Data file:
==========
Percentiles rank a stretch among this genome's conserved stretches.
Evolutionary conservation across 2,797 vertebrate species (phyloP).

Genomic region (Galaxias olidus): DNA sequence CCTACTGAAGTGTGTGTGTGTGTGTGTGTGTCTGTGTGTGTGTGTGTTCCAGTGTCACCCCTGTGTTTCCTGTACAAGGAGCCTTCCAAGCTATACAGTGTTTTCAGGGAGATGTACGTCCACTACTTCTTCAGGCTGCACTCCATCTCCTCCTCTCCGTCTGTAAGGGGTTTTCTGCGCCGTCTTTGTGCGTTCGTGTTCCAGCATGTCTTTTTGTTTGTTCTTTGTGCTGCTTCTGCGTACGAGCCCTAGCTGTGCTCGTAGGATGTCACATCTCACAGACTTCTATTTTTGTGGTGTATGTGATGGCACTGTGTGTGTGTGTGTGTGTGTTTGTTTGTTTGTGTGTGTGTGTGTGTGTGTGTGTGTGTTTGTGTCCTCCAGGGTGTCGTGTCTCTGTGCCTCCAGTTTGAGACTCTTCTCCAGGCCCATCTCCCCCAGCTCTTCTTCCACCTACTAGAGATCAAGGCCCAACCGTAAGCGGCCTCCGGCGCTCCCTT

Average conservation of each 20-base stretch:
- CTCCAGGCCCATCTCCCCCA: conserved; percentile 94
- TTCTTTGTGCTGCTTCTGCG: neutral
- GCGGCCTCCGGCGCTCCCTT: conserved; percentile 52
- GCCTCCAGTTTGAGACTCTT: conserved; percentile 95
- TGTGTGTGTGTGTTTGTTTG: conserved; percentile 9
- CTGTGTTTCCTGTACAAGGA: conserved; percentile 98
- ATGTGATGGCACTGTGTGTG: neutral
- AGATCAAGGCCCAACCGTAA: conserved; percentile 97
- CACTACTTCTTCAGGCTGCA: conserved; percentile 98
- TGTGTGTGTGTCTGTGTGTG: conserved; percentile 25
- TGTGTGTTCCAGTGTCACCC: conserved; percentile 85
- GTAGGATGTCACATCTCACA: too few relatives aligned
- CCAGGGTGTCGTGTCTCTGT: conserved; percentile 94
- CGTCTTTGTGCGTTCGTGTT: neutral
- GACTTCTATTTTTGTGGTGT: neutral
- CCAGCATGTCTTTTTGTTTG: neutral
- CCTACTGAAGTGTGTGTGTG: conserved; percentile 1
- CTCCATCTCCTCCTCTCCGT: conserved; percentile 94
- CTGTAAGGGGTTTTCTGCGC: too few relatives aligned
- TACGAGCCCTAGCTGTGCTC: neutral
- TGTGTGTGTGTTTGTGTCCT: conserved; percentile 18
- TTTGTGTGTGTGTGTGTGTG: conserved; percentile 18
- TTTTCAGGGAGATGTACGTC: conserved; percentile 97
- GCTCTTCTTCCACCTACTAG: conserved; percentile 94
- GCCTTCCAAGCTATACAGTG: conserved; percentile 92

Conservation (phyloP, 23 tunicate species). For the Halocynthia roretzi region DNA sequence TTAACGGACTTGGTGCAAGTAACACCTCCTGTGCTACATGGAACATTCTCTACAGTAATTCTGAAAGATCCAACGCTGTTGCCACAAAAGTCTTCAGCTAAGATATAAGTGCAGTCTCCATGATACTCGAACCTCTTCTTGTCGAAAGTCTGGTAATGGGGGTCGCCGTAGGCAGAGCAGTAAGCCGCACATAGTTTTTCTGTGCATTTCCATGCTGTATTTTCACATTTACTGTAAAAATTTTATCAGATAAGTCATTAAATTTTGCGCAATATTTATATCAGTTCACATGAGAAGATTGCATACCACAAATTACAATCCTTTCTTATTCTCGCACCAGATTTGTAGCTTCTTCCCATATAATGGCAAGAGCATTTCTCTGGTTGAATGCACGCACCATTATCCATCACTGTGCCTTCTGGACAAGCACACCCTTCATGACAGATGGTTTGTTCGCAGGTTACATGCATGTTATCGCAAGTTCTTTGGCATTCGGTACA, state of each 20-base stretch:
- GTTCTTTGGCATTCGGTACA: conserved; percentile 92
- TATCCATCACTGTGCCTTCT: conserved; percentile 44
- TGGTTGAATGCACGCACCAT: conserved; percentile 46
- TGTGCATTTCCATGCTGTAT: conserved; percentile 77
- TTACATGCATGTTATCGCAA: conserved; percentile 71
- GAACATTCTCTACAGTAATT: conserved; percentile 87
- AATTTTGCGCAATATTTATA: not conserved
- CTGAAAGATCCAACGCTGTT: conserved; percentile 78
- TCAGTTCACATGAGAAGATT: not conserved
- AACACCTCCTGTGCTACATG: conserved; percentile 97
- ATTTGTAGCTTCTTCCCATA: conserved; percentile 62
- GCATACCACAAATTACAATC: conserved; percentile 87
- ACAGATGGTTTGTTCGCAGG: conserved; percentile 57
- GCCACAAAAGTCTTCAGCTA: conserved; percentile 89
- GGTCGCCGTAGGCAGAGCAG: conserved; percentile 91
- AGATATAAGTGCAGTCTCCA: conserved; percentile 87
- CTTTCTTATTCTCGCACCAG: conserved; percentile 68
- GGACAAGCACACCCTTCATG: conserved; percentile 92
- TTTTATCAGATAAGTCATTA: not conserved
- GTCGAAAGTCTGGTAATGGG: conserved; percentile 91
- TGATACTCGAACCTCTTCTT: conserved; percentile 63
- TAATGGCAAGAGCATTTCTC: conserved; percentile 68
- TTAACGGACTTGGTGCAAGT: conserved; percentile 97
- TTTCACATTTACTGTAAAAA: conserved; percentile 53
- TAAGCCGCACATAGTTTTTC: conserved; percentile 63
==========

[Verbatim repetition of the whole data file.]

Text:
Percentiles rank a stretch among this genome's conserved stretches.
Evolutionary conservation across 2,797 vertebrate species (phyloP).

Genomic region (Galaxias olidus): DNA sequence CCTACTGAAGTGTGTGTGTGTGTGTGTGTGTCTGTGTGTGTGTGTGTTCCAGTGTCACCCCTGTGTTTCCTGTACAAGGAGCCTTCCAAGCTATACAGTGTTTTCAGGGAGATGTACGTCCACTACTTCTTCAGGCTGCACTCCATCTCCTCCTCTCCGTCTGTAAGGGGTTTTCTGCGCCGTCTTTGTGCGTTCGTGTTCCAGCATGTCTTTTTGTTTGTTCTTTGTGCTGCTTCTGCGTACGAGCCCTAGCTGTGCTCGTAGGATGTCACATCTCACAGACTTCTATTTTTGTGGTGTATGTGATGGCACTGTGTGTGTGTGTGTGTGTGTTTGTTTGTTTGTGTGTGTGTGTGTGTGTGTGTGTGTGTTTGTGTCCTCCAGGGTGTCGTGTCTCTGTGCCTCCAGTTTGAGACTCTTCTCCAGGCCCATCTCCCCCAGCTCTTCTTCCACCTACTAGAGATCAAGGCCCAACCGTAAGCGGCCTCCGGCGCTCCCTT

Average conservation of each 20-base stretch:
- CTCCAGGCCCATCTCCCCCA: conserved; percentile 94
- TTCTTTGTGCTGCTTCTGCG: neutral
- GCGGCCTCCGGCGCTCCCTT: conserved; percentile 52
- GCCTCCAGTTTGAGACTCTT: conserved; percentile 95
- TGTGTGTGTGTGTTTGTTTG: conserved; percentile 9
- CTGTGTTTCCTGTACAAGGA: conserved; percentile 98
- ATGTGATGGCACTGTGTGTG: neutral
- AGATCAAGGCCCAACCGTAA: conserved; percentile 97
- CACTACTTCTTCAGGCTGCA: conserved; percentile 98
- TGTGTGTGTGTCTGTGTGTG: conserved; percentile 25
- TGTGTGTTCCAGTGTCACCC: conserved; percentile 85
- GTAGGATGTCACATCTCACA: too few relatives aligned
- CCAGGGTGTCGTGTCTCTGT: conserved; percentile 94
- CGTCTTTGTGCGTTCGTGTT: neutral
- GACTTCTATTTTTGTGGTGT: neutral
- CCAGCATGTCTTTTTGTTTG: neutral
- CCTACTGAAGTGTGTGTGTG: conserved; percentile 1
- CTCCATCTCCTCCTCTCCGT: conserved; percentile 94
- CTGTAAGGGGTTTTCTGCGC: too few relatives aligned
- TACGAGCCCTAGCTGTGCTC: neutral
- TGTGTGTGTGTTTGTGTCCT: conserved; percentile 18
- TTTGTGTGTGTGTGTGTGTG: conserved; percentile 18
- TTTTCAGGGAGATGTACGTC: conserved; percentile 97
- GCTCTTCTTCCACCTACTAG: conserved; percentile 94
- GCCTTCCAAGCTATACAGTG: conserved; percentile 92

Conservation (phyloP, 23 tunicate species). For the Halocynthia roretzi region DNA sequence TTAACGGACTTGGTGCAAGTAACACCTCCTGTGCTACATGGAACATTCTCTACAGTAATTCTGAAAGATCCAACGCTGTTGCCACAAAAGTCTTCAGCTAAGATATAAGTGCAGTCTCCATGATACTCGAACCTCTTCTTGTCGAAAGTCTGGTAATGGGGGTCGCCGTAGGCAGAGCAGTAAGCCGCACATAGTTTTTCTGTGCATTTCCATGCTGTATTTTCACATTTACTGTAAAAATTTTATCAGATAAGTCATTAAATTTTGCGCAATATTTATATCAGTTCACATGAGAAGATTGCATACCACAAATTACAATCCTTTCTTATTCTCGCACCAGATTTGTAGCTTCTTCCCATATAATGGCAAGAGCATTTCTCTGGTTGAATGCACGCACCATTATCCATCACTGTGCCTTCTGGACAAGCACACCCTTCATGACAGATGGTTTGTTCGCAGGTTACATGCATGTTATCGCAAGTTCTTTGGCATTCGGTACA, state of each 20-base stretch:
- GTTCTTTGGCATTCGGTACA: conserved; percentile 92
- TATCCATCACTGTGCCTTCT: conserved; percentile 44
- TGGTTGAATGCACGCACCAT: conserved; percentile 46
- TGTGCATTTCCATGCTGTAT: conserved; percentile 77
- TTACATGCATGTTATCGCAA: conserved; percentile 71
- GAACATTCTCTACAGTAATT: conserved; percentile 87
- AATTTTGCGCAATATTTATA: not conserved
- CTGAAAGATCCAACGCTGTT: conserved; percentile 78
- TCAGTTCACATGAGAAGATT: not conserved
- AACACCTCCTGTGCTACATG: conserved; percentile 97
- ATTTGTAGCTTCTTCCCATA: conserved; percentile 62
- GCATACCACAAATTACAATC: conserved; percentile 87
- ACAGATGGTTTGTTCGCAGG: conserved; percentile 57
- GCCACAAAAGTCTTCAGCTA: conserved; percentile 89
- GGTCGCCGTAGGCAGAGCAG: conserved; percentile 91
- AGATATAAGTGCAGTCTCCA: conserved; percentile 87
- CTTTCTTATTCTCGCACCAG: conserved; percentile 68
- GGACAAGCACACCCTTCATG: conserved; percentile 92
- TTTTATCAGATAAGTCATTA: not conserved
- GTCGAAAGTCTGGTAATGGG: conserved; percentile 91
- TGATACTCGAACCTCTTCTT: conserved; percentile 63
- TAATGGCAAGAGCATTTCTC: conserved; percentile 68
- TTAACGGACTTGGTGCAAGT: conserved; percentile 97
- TTTCACATTTACTGTAAAAA: conserved; percentile 53
- TAAGCCGCACATAGTTTTTC: conserved; percentile 63